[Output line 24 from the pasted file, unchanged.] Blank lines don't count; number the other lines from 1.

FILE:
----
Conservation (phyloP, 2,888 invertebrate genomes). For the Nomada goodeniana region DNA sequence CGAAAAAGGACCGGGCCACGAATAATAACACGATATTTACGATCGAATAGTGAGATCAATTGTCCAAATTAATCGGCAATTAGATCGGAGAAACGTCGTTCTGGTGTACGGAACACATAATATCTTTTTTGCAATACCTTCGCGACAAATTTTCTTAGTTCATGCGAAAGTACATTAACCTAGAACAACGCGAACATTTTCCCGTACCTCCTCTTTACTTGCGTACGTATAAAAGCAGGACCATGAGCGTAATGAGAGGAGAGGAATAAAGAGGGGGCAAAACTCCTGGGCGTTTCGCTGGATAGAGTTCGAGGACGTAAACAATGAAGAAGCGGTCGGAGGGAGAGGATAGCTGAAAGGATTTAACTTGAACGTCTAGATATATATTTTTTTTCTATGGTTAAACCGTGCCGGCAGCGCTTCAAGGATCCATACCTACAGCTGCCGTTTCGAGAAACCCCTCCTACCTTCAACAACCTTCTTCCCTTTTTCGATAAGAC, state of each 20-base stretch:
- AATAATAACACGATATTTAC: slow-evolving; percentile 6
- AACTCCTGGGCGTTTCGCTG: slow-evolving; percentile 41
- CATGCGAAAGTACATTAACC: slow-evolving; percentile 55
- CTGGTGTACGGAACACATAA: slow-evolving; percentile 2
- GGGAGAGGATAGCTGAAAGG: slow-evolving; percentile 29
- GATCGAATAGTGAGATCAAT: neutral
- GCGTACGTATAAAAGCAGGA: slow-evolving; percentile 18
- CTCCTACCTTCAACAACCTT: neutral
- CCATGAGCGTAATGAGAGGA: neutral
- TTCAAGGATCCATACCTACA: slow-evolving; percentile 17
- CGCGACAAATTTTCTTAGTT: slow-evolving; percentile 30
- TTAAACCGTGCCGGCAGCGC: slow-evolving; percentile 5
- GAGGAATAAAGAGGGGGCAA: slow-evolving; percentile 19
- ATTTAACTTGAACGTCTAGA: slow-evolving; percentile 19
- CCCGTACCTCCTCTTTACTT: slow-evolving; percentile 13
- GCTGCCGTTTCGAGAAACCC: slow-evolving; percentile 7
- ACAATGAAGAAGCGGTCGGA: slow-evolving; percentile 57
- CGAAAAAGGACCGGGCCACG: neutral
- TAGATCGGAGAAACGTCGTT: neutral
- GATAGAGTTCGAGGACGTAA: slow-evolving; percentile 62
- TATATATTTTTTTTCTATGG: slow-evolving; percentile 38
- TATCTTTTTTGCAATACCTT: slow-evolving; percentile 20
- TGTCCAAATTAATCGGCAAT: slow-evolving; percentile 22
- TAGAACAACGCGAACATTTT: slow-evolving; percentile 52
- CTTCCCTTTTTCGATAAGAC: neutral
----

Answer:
- TGTCCAAATTAATCGGCAAT: slow-evolving; percentile 22